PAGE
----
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Strength vs. strength: New Orleans Saints run defense against Los Angeles Rams rushing attack

Saints allowed 49 rushing yards in divisional playoff, Rams ran for 273 yards

Saints 20 - Eagles 14 (W) Divisional Game Michael C. Hebert

Not that the New Orleans Saints already didn't know how effectively the Rams run the football. Los Angeles was one of the NFL's top rushing teams before it entered the final few weeks of the regular season.

But coming into Sunday's NFC Championship Game against the Saints (14-3) in the Mercedes-Benz Superdome, the Rams (14-3) may even have kicked it up a notch.

After finishing the regular season third in the league in rushing yards per game (139.4), the Rams tapped Dallas for 273 yards and three touchdowns on 48 carries in their NFC Divisional Playoff game, a 30-22 victory. The Cowboys had the league's fifth-best run defense during the regular season, allowing 96.4 yards per game and 3.8 yards per carry.

The Saints have been even better than were the Cowboys, allowing 80.2 yards per game (second in the league) and 3.6 yards per carry in the regular season, and shrinking that to 49 yards and 3.1 per carry in their 20-14, Divisional Playoff victory over Philadelphia.

But the Rams' bullying of Dallas stood out.

"I think Dallas has a good defense and to see those types of numbers, versus any team in this league, is impressive to do," Saints linebacker A.J. Klein said. "You do that to anybody, that's impressive."

Perhaps most impressive is that the Rams didn't skip a beat when All-Pro running back Todd Gurley (256 carries for 1,251 yards, and 17 touchdowns) missed the final two regular-season games with a knee injury. C.J. Anderson ran for 299 yards and two touchdowns on 43 carries as Gurley's replacement.

Anderson, a former 1,000-yard rusher for Denver in 2017, began the season with Carolina and was released after nine games, was signed and released by the Raiders without playing a game, and was picked up by the Rams on Dec. 18.

Together, they helped Los Angeles punish Dallas; Gurley ran for 115 yards and a touchdown on 16 carries, and Anderson had 123 yards and two touchdowns on 23 carries.

In the previous matchup with the Saints, a 45-35 New Orleans victory, Gurley ran for 68 yards and a touchdown on 13 carries, and the Rams totaled 92 yards on 19 carries.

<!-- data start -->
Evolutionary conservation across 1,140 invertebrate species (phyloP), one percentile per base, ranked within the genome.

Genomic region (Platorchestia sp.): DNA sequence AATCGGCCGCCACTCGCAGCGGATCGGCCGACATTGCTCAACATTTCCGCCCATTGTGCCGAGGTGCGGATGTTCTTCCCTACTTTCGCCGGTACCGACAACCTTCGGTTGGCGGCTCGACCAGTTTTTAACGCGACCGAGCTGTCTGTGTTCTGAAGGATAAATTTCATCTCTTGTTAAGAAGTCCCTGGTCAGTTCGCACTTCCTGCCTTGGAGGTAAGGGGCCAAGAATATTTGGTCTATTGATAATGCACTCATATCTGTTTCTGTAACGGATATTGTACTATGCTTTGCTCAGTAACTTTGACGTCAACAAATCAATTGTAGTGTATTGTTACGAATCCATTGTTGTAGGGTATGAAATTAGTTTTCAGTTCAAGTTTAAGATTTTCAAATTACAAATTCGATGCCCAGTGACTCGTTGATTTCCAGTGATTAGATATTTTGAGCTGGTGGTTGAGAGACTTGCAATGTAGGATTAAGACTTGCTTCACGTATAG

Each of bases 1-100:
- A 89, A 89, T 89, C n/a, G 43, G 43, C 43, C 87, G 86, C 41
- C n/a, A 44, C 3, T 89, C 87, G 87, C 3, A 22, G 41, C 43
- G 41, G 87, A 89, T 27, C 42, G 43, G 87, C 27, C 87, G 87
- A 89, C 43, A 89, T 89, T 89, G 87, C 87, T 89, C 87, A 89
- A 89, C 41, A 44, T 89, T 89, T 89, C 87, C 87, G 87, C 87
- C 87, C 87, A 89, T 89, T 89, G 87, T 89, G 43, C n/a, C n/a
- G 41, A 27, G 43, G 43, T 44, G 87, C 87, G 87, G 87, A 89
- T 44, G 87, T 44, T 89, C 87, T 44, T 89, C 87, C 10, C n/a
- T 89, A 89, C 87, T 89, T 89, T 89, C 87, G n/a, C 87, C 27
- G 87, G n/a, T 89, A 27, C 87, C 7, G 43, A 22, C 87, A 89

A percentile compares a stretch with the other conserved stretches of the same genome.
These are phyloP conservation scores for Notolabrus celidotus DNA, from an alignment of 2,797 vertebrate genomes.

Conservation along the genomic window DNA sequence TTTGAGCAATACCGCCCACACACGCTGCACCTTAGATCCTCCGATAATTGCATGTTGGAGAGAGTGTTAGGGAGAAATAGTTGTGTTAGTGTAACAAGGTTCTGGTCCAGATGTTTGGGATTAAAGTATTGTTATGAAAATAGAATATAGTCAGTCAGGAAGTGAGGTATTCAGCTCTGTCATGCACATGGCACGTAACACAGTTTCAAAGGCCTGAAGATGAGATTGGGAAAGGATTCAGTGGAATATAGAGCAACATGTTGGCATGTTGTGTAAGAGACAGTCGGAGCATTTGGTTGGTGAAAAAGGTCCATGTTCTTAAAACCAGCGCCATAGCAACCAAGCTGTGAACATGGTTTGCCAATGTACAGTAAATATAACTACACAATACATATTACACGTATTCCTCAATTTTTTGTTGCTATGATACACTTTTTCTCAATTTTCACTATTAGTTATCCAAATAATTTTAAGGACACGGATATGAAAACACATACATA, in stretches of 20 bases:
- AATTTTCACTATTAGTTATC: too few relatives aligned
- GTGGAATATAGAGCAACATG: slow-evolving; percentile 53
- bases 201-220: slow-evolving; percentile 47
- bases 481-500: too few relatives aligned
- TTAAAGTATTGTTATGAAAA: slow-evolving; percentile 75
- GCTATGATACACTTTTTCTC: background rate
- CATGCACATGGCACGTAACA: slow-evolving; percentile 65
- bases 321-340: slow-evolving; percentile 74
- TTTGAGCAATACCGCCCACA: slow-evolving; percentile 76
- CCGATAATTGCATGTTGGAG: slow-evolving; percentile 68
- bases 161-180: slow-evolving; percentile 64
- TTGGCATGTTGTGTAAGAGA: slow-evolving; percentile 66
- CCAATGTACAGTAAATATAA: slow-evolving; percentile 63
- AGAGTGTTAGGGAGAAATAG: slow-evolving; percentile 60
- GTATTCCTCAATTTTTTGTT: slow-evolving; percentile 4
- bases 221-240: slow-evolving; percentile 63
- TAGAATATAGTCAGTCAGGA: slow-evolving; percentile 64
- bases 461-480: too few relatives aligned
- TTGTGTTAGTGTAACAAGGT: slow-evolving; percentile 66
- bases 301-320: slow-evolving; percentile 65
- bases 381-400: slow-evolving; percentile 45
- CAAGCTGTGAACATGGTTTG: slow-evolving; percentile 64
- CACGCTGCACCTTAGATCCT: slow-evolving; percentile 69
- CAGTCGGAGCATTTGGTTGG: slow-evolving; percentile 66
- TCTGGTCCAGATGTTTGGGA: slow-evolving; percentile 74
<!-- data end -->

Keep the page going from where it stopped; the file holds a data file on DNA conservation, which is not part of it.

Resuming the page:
Saints linebacker Demario Davis said it's easy to see why Gurley and Anderson were, and have been, productive.

"(Gurley is a) complete (back)," Davis said. "Of course a great runner, but can make plays out of backfield in the passing game. (He's) very smart, so he can do a bunch of things in the offense. Whether it is lined up in the backfield, split at number two, lined up number one, can pass protect. He's complete, he's everything that you want in a running back in this game."

Davis said Anderson also has shown the ability to be a No. 1 back.

"In L.A he is playing (as) the No. 2 back," Davis said. "He is probably a No. 1 running back on most teams. I think not too long ago, he was in the playoffs running through the league. He is used to running the ball in big moments and he is probably running with a chip on his shoulder."

It helped provide the Rams with the decisive advantage over Dallas.

"I think when you've got two dynamic running backs, you don't have to worry about when you're going to call runs," Davis said. "They can call runs all game and don't have to worry about somebody wearing down. If they're having success they could call 50, 60 runs in a game. It's our job to stop it, but they're tough and they can pose matchup problems for defenses and we've got to be locked in."

Rams Coach Sean McVay said Anderson quickly was able to acclimate to the Rams' offense.

"He has played in some systems similar before when he played under Coach (Gary) Kubiak's leadership (in Denver)," McVay said. "But I think he is just a great football player. Extremely smart player. Got a great natural feel as a runner really with a variety of different schemes.

"And then, I think guys have done a nice job around him. But he's really such a smart player, but then he's also just got a great feel for the game. Got a great feel for congested areas where he could put his foot in the ground, work edges on people and then when he gets to the second and third level, does an excellent job of a leveling runs off and falling forward so that you can stay ahead of the chains."

But Anderson's success won't cause the Rams to shy away from Gurley, who also was All-Pro last season and has recovered from his injury.

"I think you always want to make sure that you're getting our guy Todd (Gurley) his work because he's such a special player that can do so many different things," McVay said. "But I don't think it hurts at all to be able to keep him as fresh as possible, especially, just getting back last week for the first time having played in about a month.

"And I thought those two did a great job complementing each other. And certainly Todd's our guy, but I thought C.J. was a great change of pace to come in there and be able to do some really good things and hopefully we'll be able to do the same thing. But this is a great defense we're going against that is outstanding against the run."

The Saints haven't allowed a 100-yard rusher since Washington's Samaje Perine on Nov. 19, 2017, the 10th game of the regular season last year.

"There's a lot of factors when it comes to the defense playing well," defensive tackle Tyeler Davison said. "Executing your assignment every single play and everybody running to the ball – fanatical effort. Those are things that our defense prides itself on and at the end of the day, those are two of the most important things that you have to do in order to stop a good running team like this."

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